Republican legislative leaders claimed Tuesday that Gov. Dannel P. Malloy’s decision to use $222 million that had been reserved to pay off 2009 borrowing won’t help the state’s credit rating.
Just two months ago, the Malloy administration told the Wall Street credit agencies that it would pay off the 2009 Economic Recovery Notes.
“It is of crucial importance that the governor, at very least, be honest with the bonding agencies,” House Minority Leader Lawrence Cafero, R-Norwalk, said Tuesday.
Sen. Minority Leader John McKinney called the plan to balance the budget “fiscally irresponsible.” He said Republicans are asking the governor if he’s alerted the rating agencies that the information his administration provided in March is no longer correct.
The state makes two presentations a year to the three credit rating agencies.
“The diversion of these funds to finance operational expenses is fiscally irresponsible and will lead to another downgrade by the agencies and ultimately higher interest rates on future bond issuances,” McKinney and Cafero wrote in a letter to Malloy on Tuesday.
The duo claimed that the Malloy administration made a presentation to credit rating agencies touting legislation which required the payment of the Economic Recovery Notes.
Ben Barnes, secretary of the Office of Policy and Management, said in a phone interview Tuesday evening that payment of the notes obviously “didn’t make a difference to them.”
He said the same information was included in a previous presentation to the three rating agencies. One of the three, Moody’s Investor Services, downgraded the state.
“Our efforts to pre-pay the Economic Recovery Notes didn’t carry much weight with the rating agencies,” Barnes said.
Moody’s Investor Services downgraded Connecticut’s rating from Aa2 to Aa3 in January noting “Connecticut’s high combined fixed costs for debt service and post employment benefits relative to the state’s budget; pension funded ratios that are among the lowest in the country and likely to remain well below average; and depleted reserves with slim prospects for near-term replenishment.”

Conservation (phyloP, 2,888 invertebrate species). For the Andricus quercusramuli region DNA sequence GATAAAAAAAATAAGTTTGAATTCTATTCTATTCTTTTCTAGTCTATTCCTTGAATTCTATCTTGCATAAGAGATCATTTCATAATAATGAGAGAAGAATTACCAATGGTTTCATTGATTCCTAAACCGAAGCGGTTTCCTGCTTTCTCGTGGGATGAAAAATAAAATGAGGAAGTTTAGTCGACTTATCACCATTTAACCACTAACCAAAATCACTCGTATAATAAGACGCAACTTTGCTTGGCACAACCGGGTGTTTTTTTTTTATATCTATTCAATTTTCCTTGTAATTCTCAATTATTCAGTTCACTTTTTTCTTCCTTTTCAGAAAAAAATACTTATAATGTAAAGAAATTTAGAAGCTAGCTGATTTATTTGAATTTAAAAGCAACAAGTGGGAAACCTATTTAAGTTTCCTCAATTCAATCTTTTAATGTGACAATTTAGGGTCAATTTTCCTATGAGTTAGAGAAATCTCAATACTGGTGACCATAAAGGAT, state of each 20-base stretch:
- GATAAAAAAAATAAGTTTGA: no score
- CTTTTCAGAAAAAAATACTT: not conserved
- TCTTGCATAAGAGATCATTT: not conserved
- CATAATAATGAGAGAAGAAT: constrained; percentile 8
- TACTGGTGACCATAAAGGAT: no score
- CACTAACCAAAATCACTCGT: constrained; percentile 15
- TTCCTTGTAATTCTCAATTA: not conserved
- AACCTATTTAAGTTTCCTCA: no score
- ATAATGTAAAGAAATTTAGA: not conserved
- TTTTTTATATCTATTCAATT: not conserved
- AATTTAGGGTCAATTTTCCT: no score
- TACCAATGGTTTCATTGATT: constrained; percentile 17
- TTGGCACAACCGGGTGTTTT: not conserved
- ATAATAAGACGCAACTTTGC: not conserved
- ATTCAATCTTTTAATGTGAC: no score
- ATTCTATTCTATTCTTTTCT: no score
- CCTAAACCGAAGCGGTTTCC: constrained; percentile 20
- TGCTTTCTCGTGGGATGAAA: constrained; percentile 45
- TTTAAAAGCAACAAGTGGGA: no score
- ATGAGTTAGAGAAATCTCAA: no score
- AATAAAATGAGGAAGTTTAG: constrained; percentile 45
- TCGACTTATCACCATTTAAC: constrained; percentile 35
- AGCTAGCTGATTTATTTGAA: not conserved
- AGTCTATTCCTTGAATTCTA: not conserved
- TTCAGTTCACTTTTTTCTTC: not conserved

The state is facing a deficit in the current fiscal year and the administration has a responsibility to present the General Assembly with a deficit mitigation plan, Barnes said. Using money reserved to pay off the notes is part of the solution the administration is putting forth. In addition, Barnes said he gave the chairs of the Appropriations Committee a list of spending cuts for the 2013 budget.
The Republicans seem to be suggesting the administration should do something else to erase the deficit, but Barnes pointed out “they don’t offer some other alternative for closing this gap.”
McKinney and Cafero called the use of the funds a “gimmick.”
“It’s a long litany of broken promises by this governor,” Cafero said. “. . . That he would not borrow money to pay operating expenses — he’s broken that promise as well.”
Malloy bristled at the use of the word “gimmick.”
“For Republicans to lecture me on what is or is not an appropriate way to balance the budget — listen I didn’t run up a structural deficit of $3.6 billion,” Malloy said. “I didn’t spend every dollar that was in the cookie jar.”
Malloy made clear that he inherited a $3.6 billion deficit created by the previous administration.
Asked if spending cuts would be harder, Malloy said “spending cuts are hard. Change is hard. Try living my life and telling people they have to change.”
He maintained that the budget shortfall wasn’t as bad as some were making it out to be.
“It’s a one percent miss. I’ll admit that,” Malloy said. But he refused to accept the Republicans’ argument that it makes his first budget a failure.
“I think the failure in Connecticut’s most recent history is the building of a $3.6 billion structural deficit,” Malloy said.